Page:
20 May 2013
Do Democrats hate the ACLU now?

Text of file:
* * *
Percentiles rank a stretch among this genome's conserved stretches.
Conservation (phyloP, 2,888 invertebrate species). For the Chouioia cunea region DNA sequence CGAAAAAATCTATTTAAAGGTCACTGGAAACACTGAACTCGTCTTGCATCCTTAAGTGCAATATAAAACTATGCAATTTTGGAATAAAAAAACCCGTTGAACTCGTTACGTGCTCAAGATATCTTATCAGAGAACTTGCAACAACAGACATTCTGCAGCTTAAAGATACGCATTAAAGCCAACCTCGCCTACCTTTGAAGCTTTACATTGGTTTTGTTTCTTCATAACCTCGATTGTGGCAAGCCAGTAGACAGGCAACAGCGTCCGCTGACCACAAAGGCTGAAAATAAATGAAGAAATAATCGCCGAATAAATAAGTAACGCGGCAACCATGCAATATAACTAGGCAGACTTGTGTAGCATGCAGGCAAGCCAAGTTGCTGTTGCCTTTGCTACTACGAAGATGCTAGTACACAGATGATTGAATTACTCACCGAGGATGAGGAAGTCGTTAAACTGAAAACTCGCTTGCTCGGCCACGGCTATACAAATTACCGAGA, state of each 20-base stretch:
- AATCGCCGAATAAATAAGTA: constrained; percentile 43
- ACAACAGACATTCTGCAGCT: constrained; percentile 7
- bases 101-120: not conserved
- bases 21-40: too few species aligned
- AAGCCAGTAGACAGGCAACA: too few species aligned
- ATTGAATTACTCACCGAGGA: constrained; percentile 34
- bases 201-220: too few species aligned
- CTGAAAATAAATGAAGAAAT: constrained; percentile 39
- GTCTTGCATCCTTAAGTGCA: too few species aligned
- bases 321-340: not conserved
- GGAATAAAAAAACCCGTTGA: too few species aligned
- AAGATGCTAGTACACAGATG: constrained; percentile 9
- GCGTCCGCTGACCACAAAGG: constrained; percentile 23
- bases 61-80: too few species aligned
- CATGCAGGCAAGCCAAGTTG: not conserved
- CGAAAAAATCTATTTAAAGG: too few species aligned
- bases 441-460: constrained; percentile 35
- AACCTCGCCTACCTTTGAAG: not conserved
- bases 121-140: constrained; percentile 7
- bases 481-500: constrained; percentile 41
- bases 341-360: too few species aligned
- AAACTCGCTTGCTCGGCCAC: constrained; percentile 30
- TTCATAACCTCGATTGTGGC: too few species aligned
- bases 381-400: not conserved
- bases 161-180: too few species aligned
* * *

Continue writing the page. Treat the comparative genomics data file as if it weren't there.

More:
The American Civil Liberties Union has joined this month's chorus of criticism of the Obama administration, focusing on the Justice Department's targeting of journalists. In the view of one ACLU official, the newest revelation is the worst yet. Back in 2010, we learn now, the DOJ sought and received a warrant to search the e-mails of a Fox News reporter, describing James Rosen as a "co-conspirator" in the leaking of documents received from a State Department security adviser. In the DOJ's view, Rosen, while unindicted, violated the Espionage Act of 1917. One can't help being reminded of the transactions between Bradley Manning and Julian Assange, but Rosen seems to have gotten more sympathy from some quarters already than Assange ever has. That's probably because Rosen is an accredited member of the journalist profession, while Assange is an outsider by comparison. I wonder also whether Rosen will get less sympathy from some people than those people extend to Assange, if only because of his employer. If he works for Fox, the reasoning may go, Rosen must have been up to something wicked. Meanwhile, I'm sure some people who'd still like to see both Assange and Manning dead will treat Rosen as a valiant victim, notwithstanding anything they've advocated in the past to suppress leaks. Again, partisanship and cynicism will distort perceptions of this latest scandal. while those who've taken a consistent position on leakers or whistleblowers, either cheering or condemning them, will prove few and far between. If the Rosen case drives anyone to rethink their position on leaks and leakers, their original position probably wasn't a strong or objective one in the first place. An objective position on the subject should have nothing to do with "who benefits" from leaks or the prosecution of leakers -- unless the nation's benefit is your real concern.